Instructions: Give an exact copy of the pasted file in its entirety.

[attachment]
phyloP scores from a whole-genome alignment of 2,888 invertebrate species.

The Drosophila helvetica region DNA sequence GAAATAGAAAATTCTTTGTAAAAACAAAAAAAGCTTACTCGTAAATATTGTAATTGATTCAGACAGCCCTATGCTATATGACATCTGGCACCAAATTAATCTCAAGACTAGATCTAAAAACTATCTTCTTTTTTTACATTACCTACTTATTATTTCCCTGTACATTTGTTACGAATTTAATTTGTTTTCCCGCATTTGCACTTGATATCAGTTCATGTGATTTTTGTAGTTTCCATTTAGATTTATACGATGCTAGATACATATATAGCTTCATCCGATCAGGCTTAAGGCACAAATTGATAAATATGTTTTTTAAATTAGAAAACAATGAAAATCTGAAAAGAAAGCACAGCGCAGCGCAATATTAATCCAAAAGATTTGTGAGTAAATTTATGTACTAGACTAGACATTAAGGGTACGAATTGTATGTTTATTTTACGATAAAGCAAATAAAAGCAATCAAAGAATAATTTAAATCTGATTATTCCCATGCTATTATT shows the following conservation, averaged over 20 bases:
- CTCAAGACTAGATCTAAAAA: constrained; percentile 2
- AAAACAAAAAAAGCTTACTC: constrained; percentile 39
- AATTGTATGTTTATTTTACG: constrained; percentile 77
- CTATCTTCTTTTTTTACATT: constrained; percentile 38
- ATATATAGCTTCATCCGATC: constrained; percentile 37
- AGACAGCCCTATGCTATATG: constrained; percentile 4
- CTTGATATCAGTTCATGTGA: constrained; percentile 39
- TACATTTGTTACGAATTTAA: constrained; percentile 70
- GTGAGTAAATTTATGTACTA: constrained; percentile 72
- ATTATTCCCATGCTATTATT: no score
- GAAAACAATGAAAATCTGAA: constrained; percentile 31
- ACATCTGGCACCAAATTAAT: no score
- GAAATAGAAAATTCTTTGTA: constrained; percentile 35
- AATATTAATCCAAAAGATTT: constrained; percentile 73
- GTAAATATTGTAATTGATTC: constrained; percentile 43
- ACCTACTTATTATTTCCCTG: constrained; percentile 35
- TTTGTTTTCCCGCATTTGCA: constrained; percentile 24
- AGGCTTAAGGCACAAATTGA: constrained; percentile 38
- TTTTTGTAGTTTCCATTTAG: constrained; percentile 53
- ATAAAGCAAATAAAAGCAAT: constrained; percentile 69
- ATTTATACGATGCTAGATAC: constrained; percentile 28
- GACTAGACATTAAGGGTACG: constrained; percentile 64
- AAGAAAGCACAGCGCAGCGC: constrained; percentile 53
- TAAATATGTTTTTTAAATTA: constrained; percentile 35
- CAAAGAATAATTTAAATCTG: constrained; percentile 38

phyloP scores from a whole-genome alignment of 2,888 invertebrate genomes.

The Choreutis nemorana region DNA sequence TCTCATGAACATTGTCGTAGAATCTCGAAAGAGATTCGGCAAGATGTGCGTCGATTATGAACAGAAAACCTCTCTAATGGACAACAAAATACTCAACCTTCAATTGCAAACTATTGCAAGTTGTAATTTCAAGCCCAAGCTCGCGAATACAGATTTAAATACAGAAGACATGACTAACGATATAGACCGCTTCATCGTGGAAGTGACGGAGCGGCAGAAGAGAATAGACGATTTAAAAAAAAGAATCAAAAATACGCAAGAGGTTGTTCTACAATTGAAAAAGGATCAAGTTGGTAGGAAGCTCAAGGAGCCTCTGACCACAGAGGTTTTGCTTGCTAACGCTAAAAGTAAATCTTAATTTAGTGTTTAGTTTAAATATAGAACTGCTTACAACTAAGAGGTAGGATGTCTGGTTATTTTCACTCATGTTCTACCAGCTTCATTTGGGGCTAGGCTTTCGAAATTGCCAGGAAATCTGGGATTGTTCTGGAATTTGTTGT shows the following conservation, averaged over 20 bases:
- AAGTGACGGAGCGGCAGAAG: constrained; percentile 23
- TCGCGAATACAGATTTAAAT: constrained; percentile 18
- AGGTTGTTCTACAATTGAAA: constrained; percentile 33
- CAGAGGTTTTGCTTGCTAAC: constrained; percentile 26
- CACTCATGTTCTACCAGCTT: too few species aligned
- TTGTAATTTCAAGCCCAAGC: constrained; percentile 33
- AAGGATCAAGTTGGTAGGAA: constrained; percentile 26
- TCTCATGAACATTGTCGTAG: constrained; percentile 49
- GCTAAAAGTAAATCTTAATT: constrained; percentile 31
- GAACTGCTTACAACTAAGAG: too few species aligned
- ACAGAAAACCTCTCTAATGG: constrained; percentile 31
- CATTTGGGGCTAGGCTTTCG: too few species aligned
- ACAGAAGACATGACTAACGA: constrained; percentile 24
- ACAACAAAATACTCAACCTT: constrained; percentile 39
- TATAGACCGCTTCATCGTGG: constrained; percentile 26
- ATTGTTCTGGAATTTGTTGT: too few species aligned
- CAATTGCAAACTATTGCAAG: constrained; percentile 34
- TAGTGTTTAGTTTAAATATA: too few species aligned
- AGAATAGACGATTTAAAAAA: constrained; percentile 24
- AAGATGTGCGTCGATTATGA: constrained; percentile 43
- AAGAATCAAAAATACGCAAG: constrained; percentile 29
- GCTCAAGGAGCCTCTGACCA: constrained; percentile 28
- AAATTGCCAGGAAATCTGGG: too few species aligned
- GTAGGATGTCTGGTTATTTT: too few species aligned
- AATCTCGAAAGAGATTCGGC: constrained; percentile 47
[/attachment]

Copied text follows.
phyloP scores from a whole-genome alignment of 2,888 invertebrate species.

The Drosophila helvetica region DNA sequence GAAATAGAAAATTCTTTGTAAAAACAAAAAAAGCTTACTCGTAAATATTGTAATTGATTCAGACAGCCCTATGCTATATGACATCTGGCACCAAATTAATCTCAAGACTAGATCTAAAAACTATCTTCTTTTTTTACATTACCTACTTATTATTTCCCTGTACATTTGTTACGAATTTAATTTGTTTTCCCGCATTTGCACTTGATATCAGTTCATGTGATTTTTGTAGTTTCCATTTAGATTTATACGATGCTAGATACATATATAGCTTCATCCGATCAGGCTTAAGGCACAAATTGATAAATATGTTTTTTAAATTAGAAAACAATGAAAATCTGAAAAGAAAGCACAGCGCAGCGCAATATTAATCCAAAAGATTTGTGAGTAAATTTATGTACTAGACTAGACATTAAGGGTACGAATTGTATGTTTATTTTACGATAAAGCAAATAAAAGCAATCAAAGAATAATTTAAATCTGATTATTCCCATGCTATTATT shows the following conservation, averaged over 20 bases:
- CTCAAGACTAGATCTAAAAA: constrained; percentile 2
- AAAACAAAAAAAGCTTACTC: constrained; percentile 39
- AATTGTATGTTTATTTTACG: constrained; percentile 77
- CTATCTTCTTTTTTTACATT: constrained; percentile 38
- ATATATAGCTTCATCCGATC: constrained; percentile 37
- AGACAGCCCTATGCTATATG: constrained; percentile 4
- CTTGATATCAGTTCATGTGA: constrained; percentile 39
- TACATTTGTTACGAATTTAA: constrained; percentile 70
- GTGAGTAAATTTATGTACTA: constrained; percentile 72
- ATTATTCCCATGCTATTATT: no score
- GAAAACAATGAAAATCTGAA: constrained; percentile 31
- ACATCTGGCACCAAATTAAT: no score
- GAAATAGAAAATTCTTTGTA: constrained; percentile 35
- AATATTAATCCAAAAGATTT: constrained; percentile 73
- GTAAATATTGTAATTGATTC: constrained; percentile 43
- ACCTACTTATTATTTCCCTG: constrained; percentile 35
- TTTGTTTTCCCGCATTTGCA: constrained; percentile 24
- AGGCTTAAGGCACAAATTGA: constrained; percentile 38
- TTTTTGTAGTTTCCATTTAG: constrained; percentile 53
- ATAAAGCAAATAAAAGCAAT: constrained; percentile 69
- ATTTATACGATGCTAGATAC: constrained; percentile 28
- GACTAGACATTAAGGGTACG: constrained; percentile 64
- AAGAAAGCACAGCGCAGCGC: constrained; percentile 53
- TAAATATGTTTTTTAAATTA: constrained; percentile 35
- CAAAGAATAATTTAAATCTG: constrained; percentile 38

phyloP scores from a whole-genome alignment of 2,888 invertebrate genomes.

The Choreutis nemorana region DNA sequence TCTCATGAACATTGTCGTAGAATCTCGAAAGAGATTCGGCAAGATGTGCGTCGATTATGAACAGAAAACCTCTCTAATGGACAACAAAATACTCAACCTTCAATTGCAAACTATTGCAAGTTGTAATTTCAAGCCCAAGCTCGCGAATACAGATTTAAATACAGAAGACATGACTAACGATATAGACCGCTTCATCGTGGAAGTGACGGAGCGGCAGAAGAGAATAGACGATTTAAAAAAAAGAATCAAAAATACGCAAGAGGTTGTTCTACAATTGAAAAAGGATCAAGTTGGTAGGAAGCTCAAGGAGCCTCTGACCACAGAGGTTTTGCTTGCTAACGCTAAAAGTAAATCTTAATTTAGTGTTTAGTTTAAATATAGAACTGCTTACAACTAAGAGGTAGGATGTCTGGTTATTTTCACTCATGTTCTACCAGCTTCATTTGGGGCTAGGCTTTCGAAATTGCCAGGAAATCTGGGATTGTTCTGGAATTTGTTGT shows the following conservation, averaged over 20 bases:
- AAGTGACGGAGCGGCAGAAG: constrained; percentile 23
- TCGCGAATACAGATTTAAAT: constrained; percentile 18
- AGGTTGTTCTACAATTGAAA: constrained; percentile 33
- CAGAGGTTTTGCTTGCTAAC: constrained; percentile 26
- CACTCATGTTCTACCAGCTT: too few species aligned
- TTGTAATTTCAAGCCCAAGC: constrained; percentile 33
- AAGGATCAAGTTGGTAGGAA: constrained; percentile 26
- TCTCATGAACATTGTCGTAG: constrained; percentile 49
- GCTAAAAGTAAATCTTAATT: constrained; percentile 31
- GAACTGCTTACAACTAAGAG: too few species aligned
- ACAGAAAACCTCTCTAATGG: constrained; percentile 31
- CATTTGGGGCTAGGCTTTCG: too few species aligned
- ACAGAAGACATGACTAACGA: constrained; percentile 24
- ACAACAAAATACTCAACCTT: constrained; percentile 39
- TATAGACCGCTTCATCGTGG: constrained; percentile 26
- ATTGTTCTGGAATTTGTTGT: too few species aligned
- CAATTGCAAACTATTGCAAG: constrained; percentile 34
- TAGTGTTTAGTTTAAATATA: too few species aligned
- AGAATAGACGATTTAAAAAA: constrained; percentile 24
- AAGATGTGCGTCGATTATGA: constrained; percentile 43
- AAGAATCAAAAATACGCAAG: constrained; percentile 29
- GCTCAAGGAGCCTCTGACCA: constrained; percentile 28
- AAATTGCCAGGAAATCTGGG: too few species aligned
- GTAGGATGTCTGGTTATTTT: too few species aligned
- AATCTCGAAAGAGATTCGGC: constrained; percentile 47